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How to Slice Brisket


When cooked right, a brisket is hard to beat. But one wrong cut and all the masterful work on the grill is ruined. Knowing how to slice brisket correctly is essential.

A complete full packer brisket is taken from the lower chest of the animal and made of two main parts:

The point is a fattier cut of meat that might be harder to find in supermarkets. This portion is often chopped since it can be difficult to slice through meat so tender.

The flat is usually what you’ll find if you’re getting a pre-cut brisket. The flat is a leaner cut of meat and best served sliced. Sliced properly, that is. Read further to learn how to do it right.

Fat Content of Brisket

A good brisket cut has visible marbling. That’s where most of the juice and flavor will come from. But it also helps to leave roughly one-quarter inch of fat on the outside before you cook your brisket to ensure a good level of juiciness and flavor. Trim excess fat with a sharp slicing knife or boning knife. Ideally, trim while the brisket is still cold, and the fat is more solid and easier to cut through.

The key task we want to go over is slicing the meat after your brisket is cooked. Thankfully it’s not rocket science. With these tips in mind, you’ll learn how to cut a brisket like the best of ‘em.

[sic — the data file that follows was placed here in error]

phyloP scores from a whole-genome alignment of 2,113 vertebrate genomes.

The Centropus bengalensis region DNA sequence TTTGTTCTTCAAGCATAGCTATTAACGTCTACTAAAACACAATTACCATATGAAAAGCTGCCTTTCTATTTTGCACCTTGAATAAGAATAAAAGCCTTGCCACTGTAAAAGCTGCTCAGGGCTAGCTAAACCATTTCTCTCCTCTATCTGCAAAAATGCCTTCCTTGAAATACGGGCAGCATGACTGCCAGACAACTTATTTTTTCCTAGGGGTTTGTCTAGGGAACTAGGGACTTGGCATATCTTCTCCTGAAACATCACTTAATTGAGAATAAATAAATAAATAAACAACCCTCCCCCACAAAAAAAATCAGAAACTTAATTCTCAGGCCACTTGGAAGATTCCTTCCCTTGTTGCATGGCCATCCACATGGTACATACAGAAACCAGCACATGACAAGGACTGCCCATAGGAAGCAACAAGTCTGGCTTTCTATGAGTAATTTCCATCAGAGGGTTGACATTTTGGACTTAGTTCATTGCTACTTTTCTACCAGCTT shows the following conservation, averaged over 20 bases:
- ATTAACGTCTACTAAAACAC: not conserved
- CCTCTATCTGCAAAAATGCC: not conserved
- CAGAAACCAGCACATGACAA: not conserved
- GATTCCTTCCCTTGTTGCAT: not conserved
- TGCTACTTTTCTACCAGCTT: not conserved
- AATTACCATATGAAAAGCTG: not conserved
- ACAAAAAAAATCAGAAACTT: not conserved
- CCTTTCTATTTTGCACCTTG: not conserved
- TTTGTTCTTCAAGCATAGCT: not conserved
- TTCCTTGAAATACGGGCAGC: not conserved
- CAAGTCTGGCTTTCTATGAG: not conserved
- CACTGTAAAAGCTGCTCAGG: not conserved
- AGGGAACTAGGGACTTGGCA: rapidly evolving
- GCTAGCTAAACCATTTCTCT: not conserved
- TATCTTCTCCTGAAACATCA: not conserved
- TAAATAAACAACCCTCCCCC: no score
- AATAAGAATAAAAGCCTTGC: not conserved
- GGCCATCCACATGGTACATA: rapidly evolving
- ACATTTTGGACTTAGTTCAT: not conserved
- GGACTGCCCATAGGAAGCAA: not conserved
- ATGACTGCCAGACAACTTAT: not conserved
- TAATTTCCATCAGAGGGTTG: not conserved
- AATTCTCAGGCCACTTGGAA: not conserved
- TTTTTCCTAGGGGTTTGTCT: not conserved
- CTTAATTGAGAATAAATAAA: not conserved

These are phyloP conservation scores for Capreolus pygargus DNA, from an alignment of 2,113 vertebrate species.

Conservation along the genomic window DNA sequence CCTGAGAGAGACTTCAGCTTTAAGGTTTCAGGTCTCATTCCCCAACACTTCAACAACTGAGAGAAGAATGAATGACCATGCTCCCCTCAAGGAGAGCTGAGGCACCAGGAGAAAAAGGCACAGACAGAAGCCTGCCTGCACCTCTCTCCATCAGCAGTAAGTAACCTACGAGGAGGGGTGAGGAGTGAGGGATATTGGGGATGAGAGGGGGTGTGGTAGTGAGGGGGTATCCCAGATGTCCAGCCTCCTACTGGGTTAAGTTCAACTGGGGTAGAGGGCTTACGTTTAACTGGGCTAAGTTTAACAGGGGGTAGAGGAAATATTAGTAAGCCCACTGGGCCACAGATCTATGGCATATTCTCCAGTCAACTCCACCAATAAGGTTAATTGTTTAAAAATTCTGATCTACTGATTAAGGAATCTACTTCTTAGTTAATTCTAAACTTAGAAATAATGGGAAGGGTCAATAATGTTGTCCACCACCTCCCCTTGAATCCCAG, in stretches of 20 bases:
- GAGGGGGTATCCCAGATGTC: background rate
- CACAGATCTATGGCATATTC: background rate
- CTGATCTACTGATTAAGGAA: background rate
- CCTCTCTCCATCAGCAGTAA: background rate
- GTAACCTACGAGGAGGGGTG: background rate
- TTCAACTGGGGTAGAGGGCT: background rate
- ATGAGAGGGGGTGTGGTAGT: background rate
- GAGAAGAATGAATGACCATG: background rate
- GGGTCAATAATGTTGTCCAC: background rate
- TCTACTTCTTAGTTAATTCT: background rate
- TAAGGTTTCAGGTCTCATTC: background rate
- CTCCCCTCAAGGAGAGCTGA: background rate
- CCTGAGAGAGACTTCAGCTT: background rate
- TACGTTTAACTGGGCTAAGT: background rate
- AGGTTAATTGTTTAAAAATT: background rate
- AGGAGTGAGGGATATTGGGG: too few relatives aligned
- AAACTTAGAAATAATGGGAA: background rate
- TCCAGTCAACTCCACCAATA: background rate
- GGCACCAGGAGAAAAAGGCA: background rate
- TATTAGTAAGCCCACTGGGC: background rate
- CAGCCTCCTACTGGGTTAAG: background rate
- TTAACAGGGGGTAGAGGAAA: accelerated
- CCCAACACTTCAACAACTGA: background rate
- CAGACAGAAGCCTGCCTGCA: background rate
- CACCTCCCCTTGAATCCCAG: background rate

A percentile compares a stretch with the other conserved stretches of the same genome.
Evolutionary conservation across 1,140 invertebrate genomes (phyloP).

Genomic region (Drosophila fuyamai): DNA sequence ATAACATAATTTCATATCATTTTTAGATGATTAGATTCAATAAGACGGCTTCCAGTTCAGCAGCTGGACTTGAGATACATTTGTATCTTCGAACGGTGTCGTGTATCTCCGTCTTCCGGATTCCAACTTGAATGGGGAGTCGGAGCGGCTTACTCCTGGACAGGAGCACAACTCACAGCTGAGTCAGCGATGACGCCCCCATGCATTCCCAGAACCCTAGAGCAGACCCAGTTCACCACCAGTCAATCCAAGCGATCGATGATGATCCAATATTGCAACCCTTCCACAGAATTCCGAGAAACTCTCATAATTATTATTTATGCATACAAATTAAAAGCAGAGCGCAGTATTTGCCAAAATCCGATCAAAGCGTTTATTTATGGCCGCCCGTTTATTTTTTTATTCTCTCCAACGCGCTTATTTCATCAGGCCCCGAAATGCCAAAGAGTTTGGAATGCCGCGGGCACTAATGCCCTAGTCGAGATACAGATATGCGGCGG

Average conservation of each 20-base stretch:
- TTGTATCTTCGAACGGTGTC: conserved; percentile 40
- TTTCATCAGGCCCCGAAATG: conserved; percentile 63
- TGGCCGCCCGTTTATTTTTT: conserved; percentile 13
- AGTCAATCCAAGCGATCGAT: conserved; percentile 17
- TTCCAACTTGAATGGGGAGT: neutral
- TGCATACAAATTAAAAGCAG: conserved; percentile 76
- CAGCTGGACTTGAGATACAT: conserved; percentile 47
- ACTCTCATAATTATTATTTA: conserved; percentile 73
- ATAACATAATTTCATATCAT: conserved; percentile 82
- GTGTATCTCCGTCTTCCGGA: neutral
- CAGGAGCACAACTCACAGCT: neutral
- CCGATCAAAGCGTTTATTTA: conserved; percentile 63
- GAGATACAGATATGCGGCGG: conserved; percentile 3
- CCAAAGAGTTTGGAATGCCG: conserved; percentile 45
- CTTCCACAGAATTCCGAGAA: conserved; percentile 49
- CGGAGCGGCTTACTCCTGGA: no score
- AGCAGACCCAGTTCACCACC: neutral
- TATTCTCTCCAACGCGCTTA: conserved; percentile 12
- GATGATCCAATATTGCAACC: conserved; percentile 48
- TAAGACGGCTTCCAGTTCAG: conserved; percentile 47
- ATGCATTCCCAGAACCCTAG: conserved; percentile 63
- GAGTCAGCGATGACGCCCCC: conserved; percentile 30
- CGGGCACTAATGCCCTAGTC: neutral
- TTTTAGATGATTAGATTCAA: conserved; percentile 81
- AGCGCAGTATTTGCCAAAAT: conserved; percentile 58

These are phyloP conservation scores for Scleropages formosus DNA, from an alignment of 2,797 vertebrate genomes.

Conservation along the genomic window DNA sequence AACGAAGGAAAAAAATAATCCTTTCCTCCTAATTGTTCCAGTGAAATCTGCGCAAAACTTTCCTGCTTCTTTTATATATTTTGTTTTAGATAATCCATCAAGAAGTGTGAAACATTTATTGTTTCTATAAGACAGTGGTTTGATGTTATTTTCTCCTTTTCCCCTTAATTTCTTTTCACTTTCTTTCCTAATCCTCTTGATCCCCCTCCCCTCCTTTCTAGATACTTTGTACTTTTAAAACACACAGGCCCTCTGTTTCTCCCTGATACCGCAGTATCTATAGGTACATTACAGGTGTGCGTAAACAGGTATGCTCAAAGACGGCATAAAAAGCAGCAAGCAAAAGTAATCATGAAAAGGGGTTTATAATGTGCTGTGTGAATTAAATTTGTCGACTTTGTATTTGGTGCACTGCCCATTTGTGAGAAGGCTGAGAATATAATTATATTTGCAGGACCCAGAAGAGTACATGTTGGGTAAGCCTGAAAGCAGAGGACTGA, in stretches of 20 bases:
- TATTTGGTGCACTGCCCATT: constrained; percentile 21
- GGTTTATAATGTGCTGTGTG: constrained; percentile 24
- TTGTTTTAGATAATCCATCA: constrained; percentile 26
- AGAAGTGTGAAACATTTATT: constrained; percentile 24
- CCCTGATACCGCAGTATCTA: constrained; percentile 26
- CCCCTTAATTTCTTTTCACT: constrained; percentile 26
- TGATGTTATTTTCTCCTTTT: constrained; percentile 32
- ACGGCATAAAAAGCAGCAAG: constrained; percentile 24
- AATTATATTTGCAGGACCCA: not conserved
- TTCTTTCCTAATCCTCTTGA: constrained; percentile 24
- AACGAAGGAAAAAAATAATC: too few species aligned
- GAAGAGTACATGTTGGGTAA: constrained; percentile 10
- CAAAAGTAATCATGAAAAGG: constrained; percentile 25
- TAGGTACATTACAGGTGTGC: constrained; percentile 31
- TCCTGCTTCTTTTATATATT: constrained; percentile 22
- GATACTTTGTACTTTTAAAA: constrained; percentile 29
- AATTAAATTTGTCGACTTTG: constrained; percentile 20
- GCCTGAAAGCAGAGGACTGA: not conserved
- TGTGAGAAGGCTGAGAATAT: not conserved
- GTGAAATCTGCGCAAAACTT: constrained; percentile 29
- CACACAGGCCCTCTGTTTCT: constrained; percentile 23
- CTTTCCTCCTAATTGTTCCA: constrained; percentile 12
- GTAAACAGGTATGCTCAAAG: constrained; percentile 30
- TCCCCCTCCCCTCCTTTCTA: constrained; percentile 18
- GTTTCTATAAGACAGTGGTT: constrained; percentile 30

You Will Need

  • A cutting board large enough for your brisket
  • A good brisket knife (long and serrated is best)
  • To let your cooked brisket rest before you do anything else

Step 1: Let It Rest

When you pull your brisket off the grill (fully cooked at about 195-205 degrees Fahrenheit internal temperature), the first step is to let it rest for at least 1 hour - you can let it rest up to 3 hours. According to Traeger’s BBQ expert Chad Ward, “Allowing brisket to rest lets juice redistribute throughout the meat. If sliced right off the grill, the meat would lose moisture.”

Step 2: Choose the Right Knife

While we wait for the meat to rest, let’s talk about potential brisket knives.

You want a blade that’s long, sharp, and serrated so that you can cut most or all of the meat at once. The serrated edge also helps saw through the tough parts of the meat. Doug Scheiding’s recommended knife to trim is a 14-inch slicer. Find a good, sharp knife with a weight that feels good in your hand.

Step 3: Find the Grain

Above all else, the important thing is the direction of your cut. You want to slice against the grain. As mentioned above, the brisket has two parts which can make this a little tricky, but nothing you can't tackle.

The grain of any meat is the alignment of muscle fibers. When intact, the muscle fibers are strong and chewy. If you don’t cut against the grain, the muscle fibers will remain somewhat intact and very difficult to chew. When you cut against the grain, you break up the muscle fibers evenly so that the meat becomes much more tender in every slice.

Before cooking, we recommend slicing a corner of the flat as it is easier to see the grain when the meat is uncooked. Use that corner to help you find the direction when the brisket is done and ready to be sliced.